jacinto vasquez

spirithorse-deactivated20150618  asked:

I really want to know... out of all the racehorses, what drew you to Ruffian? and not just that she was a girl or awesome, but what made you really fall for her.

It was a lot of things that drew me to Ruffian, but most of all was the fact that, even when she was injured, she refused to lose.  She fought Jacinto for over a hundred yards after she broke down, hating the sight of the What a Pleasure-sired, Florida-bred colt pulling away from her.

My heart broke for her when I watched the video for the first time back when I was 13 (it’s been 5 years, my god.) and I realized then and there that this was a filly that I needed to fall in love with.

Not only that, but she had the grace, charisma and just the beauty that one could fall head over heels in love with.  She was nicknamed “Sophie” around the barn by the stablehands because she was this really big filly and was just a super gentle, super nice horse that allowed her people to lounge with her, almost like a sofa, which gave her that nickname.

Ruffian was just a once in a lifetime horse.  I really fell in love with the way she dominated her fields and refused to give in to every challenge.  And though it appeared that she had a sprinter’s pedigree, she was indeed bred for speed and stamina.  In her male line, she had Discovery, who proved to everyone that he had the heart of a champion and carried well over 140+ pounds in races that were longer than 12 furlongs (the distance of the Belmont Stakes).  She just had the perfect pedigree that would have made even a rival owner jealous!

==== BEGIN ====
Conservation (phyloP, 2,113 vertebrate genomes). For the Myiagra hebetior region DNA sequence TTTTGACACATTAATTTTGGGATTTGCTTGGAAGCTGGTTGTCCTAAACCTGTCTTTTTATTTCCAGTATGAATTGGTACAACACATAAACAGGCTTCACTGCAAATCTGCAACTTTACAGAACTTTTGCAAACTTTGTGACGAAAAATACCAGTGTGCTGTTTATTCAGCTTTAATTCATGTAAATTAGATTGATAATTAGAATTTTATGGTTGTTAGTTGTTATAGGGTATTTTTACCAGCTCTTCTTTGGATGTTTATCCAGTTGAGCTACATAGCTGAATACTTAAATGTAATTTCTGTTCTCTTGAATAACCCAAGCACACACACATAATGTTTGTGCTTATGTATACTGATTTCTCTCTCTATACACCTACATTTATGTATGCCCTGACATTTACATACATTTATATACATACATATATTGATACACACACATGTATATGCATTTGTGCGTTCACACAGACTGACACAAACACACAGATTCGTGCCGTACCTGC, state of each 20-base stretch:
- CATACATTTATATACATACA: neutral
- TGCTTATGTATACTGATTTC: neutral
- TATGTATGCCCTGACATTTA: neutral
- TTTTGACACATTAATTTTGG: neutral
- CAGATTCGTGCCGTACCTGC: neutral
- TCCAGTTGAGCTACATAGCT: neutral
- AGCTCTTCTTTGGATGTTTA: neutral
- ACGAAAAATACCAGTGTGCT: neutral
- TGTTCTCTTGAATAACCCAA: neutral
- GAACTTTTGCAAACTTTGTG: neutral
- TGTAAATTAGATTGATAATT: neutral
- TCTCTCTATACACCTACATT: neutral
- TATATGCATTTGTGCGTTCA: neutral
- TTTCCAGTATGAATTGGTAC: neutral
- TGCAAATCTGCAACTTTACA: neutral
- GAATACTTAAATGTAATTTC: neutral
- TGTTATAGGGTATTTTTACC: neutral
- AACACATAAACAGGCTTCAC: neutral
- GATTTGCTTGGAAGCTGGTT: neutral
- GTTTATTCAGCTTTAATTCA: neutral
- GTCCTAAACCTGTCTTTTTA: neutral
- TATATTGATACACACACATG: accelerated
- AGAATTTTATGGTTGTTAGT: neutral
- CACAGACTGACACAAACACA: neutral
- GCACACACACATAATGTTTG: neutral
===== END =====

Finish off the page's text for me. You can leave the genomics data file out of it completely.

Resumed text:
So to recap, Ruffian was just perfect in every way, except the rumors swirling around her that she had fragile bones.  To be honest, I really don’t think she had fragile bones.  Back then, in the early to mid-1970s, the Belmont Park sand-based track was really hard-packed and tough on horses and she wasn’t the only breakdown that decade.  So I totally disagree with that claim that her sire/dam were carriers of weak-bones.